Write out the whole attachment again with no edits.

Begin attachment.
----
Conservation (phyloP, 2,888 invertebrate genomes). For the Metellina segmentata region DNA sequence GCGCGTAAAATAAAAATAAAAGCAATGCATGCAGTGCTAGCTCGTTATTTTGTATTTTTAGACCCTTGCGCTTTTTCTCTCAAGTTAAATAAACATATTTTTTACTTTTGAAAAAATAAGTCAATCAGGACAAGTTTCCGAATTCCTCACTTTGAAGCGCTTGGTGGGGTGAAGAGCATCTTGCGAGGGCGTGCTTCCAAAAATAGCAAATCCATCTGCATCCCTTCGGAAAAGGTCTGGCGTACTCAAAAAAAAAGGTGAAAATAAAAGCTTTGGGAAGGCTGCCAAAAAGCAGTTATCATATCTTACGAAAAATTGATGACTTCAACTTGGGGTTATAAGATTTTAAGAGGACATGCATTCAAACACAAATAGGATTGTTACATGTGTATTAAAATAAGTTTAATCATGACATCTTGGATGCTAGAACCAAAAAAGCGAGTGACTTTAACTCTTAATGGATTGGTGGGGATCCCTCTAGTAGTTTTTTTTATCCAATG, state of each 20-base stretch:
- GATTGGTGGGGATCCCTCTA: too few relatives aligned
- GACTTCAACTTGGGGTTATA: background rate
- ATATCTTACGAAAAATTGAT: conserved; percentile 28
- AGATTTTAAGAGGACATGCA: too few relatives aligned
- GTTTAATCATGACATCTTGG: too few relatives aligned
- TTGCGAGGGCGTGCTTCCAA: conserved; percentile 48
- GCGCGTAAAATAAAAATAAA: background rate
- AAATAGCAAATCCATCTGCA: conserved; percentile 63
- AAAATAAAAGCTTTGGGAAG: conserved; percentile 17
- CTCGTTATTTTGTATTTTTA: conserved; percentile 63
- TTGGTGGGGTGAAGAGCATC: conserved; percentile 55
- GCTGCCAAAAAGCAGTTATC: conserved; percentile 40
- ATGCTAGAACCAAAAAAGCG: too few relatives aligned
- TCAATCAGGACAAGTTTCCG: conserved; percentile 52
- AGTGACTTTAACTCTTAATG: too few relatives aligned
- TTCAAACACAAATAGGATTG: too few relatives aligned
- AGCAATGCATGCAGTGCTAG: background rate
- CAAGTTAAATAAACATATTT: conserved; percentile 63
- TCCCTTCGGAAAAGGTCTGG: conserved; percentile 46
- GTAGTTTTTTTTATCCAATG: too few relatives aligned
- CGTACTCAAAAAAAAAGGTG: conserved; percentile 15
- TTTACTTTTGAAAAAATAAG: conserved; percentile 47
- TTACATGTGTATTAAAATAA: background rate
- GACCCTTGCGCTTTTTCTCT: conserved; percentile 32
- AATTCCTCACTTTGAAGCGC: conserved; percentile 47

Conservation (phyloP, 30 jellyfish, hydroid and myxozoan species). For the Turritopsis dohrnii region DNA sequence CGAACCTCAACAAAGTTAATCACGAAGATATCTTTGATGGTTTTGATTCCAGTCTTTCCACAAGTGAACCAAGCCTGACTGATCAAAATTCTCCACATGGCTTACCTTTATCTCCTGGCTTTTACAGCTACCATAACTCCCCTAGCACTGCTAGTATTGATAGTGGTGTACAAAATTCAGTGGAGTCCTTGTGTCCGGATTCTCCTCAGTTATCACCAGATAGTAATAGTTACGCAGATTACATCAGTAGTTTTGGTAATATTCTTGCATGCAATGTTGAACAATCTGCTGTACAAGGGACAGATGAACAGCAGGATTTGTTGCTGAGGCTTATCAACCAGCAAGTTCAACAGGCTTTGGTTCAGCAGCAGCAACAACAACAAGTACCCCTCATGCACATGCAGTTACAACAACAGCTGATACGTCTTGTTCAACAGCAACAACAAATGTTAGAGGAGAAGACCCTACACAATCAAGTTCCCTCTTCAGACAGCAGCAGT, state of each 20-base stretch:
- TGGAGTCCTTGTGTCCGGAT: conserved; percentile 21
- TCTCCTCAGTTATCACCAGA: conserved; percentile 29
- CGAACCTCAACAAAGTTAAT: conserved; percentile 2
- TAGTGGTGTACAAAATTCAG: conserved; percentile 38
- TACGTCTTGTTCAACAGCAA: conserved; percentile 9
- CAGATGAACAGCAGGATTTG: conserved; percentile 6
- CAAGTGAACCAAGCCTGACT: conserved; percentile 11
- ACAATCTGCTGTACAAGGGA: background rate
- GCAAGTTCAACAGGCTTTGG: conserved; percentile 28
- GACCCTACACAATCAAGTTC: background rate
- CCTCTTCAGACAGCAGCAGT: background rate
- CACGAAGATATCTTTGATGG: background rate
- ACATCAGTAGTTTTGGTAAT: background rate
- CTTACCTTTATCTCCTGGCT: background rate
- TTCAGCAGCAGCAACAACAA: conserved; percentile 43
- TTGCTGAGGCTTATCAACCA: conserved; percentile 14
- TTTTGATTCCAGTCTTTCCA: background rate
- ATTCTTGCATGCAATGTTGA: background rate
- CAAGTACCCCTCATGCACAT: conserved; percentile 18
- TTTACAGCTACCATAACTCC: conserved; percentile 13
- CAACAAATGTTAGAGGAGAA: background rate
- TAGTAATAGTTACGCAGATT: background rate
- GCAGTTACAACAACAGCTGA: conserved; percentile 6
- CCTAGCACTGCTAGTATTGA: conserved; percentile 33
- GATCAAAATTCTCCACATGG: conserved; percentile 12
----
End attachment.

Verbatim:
Conservation (phyloP, 2,888 invertebrate genomes). For the Metellina segmentata region DNA sequence GCGCGTAAAATAAAAATAAAAGCAATGCATGCAGTGCTAGCTCGTTATTTTGTATTTTTAGACCCTTGCGCTTTTTCTCTCAAGTTAAATAAACATATTTTTTACTTTTGAAAAAATAAGTCAATCAGGACAAGTTTCCGAATTCCTCACTTTGAAGCGCTTGGTGGGGTGAAGAGCATCTTGCGAGGGCGTGCTTCCAAAAATAGCAAATCCATCTGCATCCCTTCGGAAAAGGTCTGGCGTACTCAAAAAAAAAGGTGAAAATAAAAGCTTTGGGAAGGCTGCCAAAAAGCAGTTATCATATCTTACGAAAAATTGATGACTTCAACTTGGGGTTATAAGATTTTAAGAGGACATGCATTCAAACACAAATAGGATTGTTACATGTGTATTAAAATAAGTTTAATCATGACATCTTGGATGCTAGAACCAAAAAAGCGAGTGACTTTAACTCTTAATGGATTGGTGGGGATCCCTCTAGTAGTTTTTTTTATCCAATG, state of each 20-base stretch:
- GATTGGTGGGGATCCCTCTA: too few relatives aligned
- GACTTCAACTTGGGGTTATA: background rate
- ATATCTTACGAAAAATTGAT: conserved; percentile 28
- AGATTTTAAGAGGACATGCA: too few relatives aligned
- GTTTAATCATGACATCTTGG: too few relatives aligned
- TTGCGAGGGCGTGCTTCCAA: conserved; percentile 48
- GCGCGTAAAATAAAAATAAA: background rate
- AAATAGCAAATCCATCTGCA: conserved; percentile 63
- AAAATAAAAGCTTTGGGAAG: conserved; percentile 17
- CTCGTTATTTTGTATTTTTA: conserved; percentile 63
- TTGGTGGGGTGAAGAGCATC: conserved; percentile 55
- GCTGCCAAAAAGCAGTTATC: conserved; percentile 40
- ATGCTAGAACCAAAAAAGCG: too few relatives aligned
- TCAATCAGGACAAGTTTCCG: conserved; percentile 52
- AGTGACTTTAACTCTTAATG: too few relatives aligned
- TTCAAACACAAATAGGATTG: too few relatives aligned
- AGCAATGCATGCAGTGCTAG: background rate
- CAAGTTAAATAAACATATTT: conserved; percentile 63
- TCCCTTCGGAAAAGGTCTGG: conserved; percentile 46
- GTAGTTTTTTTTATCCAATG: too few relatives aligned
- CGTACTCAAAAAAAAAGGTG: conserved; percentile 15
- TTTACTTTTGAAAAAATAAG: conserved; percentile 47
- TTACATGTGTATTAAAATAA: background rate
- GACCCTTGCGCTTTTTCTCT: conserved; percentile 32
- AATTCCTCACTTTGAAGCGC: conserved; percentile 47

Conservation (phyloP, 30 jellyfish, hydroid and myxozoan species). For the Turritopsis dohrnii region DNA sequence CGAACCTCAACAAAGTTAATCACGAAGATATCTTTGATGGTTTTGATTCCAGTCTTTCCACAAGTGAACCAAGCCTGACTGATCAAAATTCTCCACATGGCTTACCTTTATCTCCTGGCTTTTACAGCTACCATAACTCCCCTAGCACTGCTAGTATTGATAGTGGTGTACAAAATTCAGTGGAGTCCTTGTGTCCGGATTCTCCTCAGTTATCACCAGATAGTAATAGTTACGCAGATTACATCAGTAGTTTTGGTAATATTCTTGCATGCAATGTTGAACAATCTGCTGTACAAGGGACAGATGAACAGCAGGATTTGTTGCTGAGGCTTATCAACCAGCAAGTTCAACAGGCTTTGGTTCAGCAGCAGCAACAACAACAAGTACCCCTCATGCACATGCAGTTACAACAACAGCTGATACGTCTTGTTCAACAGCAACAACAAATGTTAGAGGAGAAGACCCTACACAATCAAGTTCCCTCTTCAGACAGCAGCAGT, state of each 20-base stretch:
- TGGAGTCCTTGTGTCCGGAT: conserved; percentile 21
- TCTCCTCAGTTATCACCAGA: conserved; percentile 29
- CGAACCTCAACAAAGTTAAT: conserved; percentile 2
- TAGTGGTGTACAAAATTCAG: conserved; percentile 38
- TACGTCTTGTTCAACAGCAA: conserved; percentile 9
- CAGATGAACAGCAGGATTTG: conserved; percentile 6
- CAAGTGAACCAAGCCTGACT: conserved; percentile 11
- ACAATCTGCTGTACAAGGGA: background rate
- GCAAGTTCAACAGGCTTTGG: conserved; percentile 28
- GACCCTACACAATCAAGTTC: background rate
- CCTCTTCAGACAGCAGCAGT: background rate
- CACGAAGATATCTTTGATGG: background rate
- ACATCAGTAGTTTTGGTAAT: background rate
- CTTACCTTTATCTCCTGGCT: background rate
- TTCAGCAGCAGCAACAACAA: conserved; percentile 43
- TTGCTGAGGCTTATCAACCA: conserved; percentile 14
- TTTTGATTCCAGTCTTTCCA: background rate
- ATTCTTGCATGCAATGTTGA: background rate
- CAAGTACCCCTCATGCACAT: conserved; percentile 18
- TTTACAGCTACCATAACTCC: conserved; percentile 13
- CAACAAATGTTAGAGGAGAA: background rate
- TAGTAATAGTTACGCAGATT: background rate
- GCAGTTACAACAACAGCTGA: conserved; percentile 6
- CCTAGCACTGCTAGTATTGA: conserved; percentile 33
- GATCAAAATTCTCCACATGG: conserved; percentile 12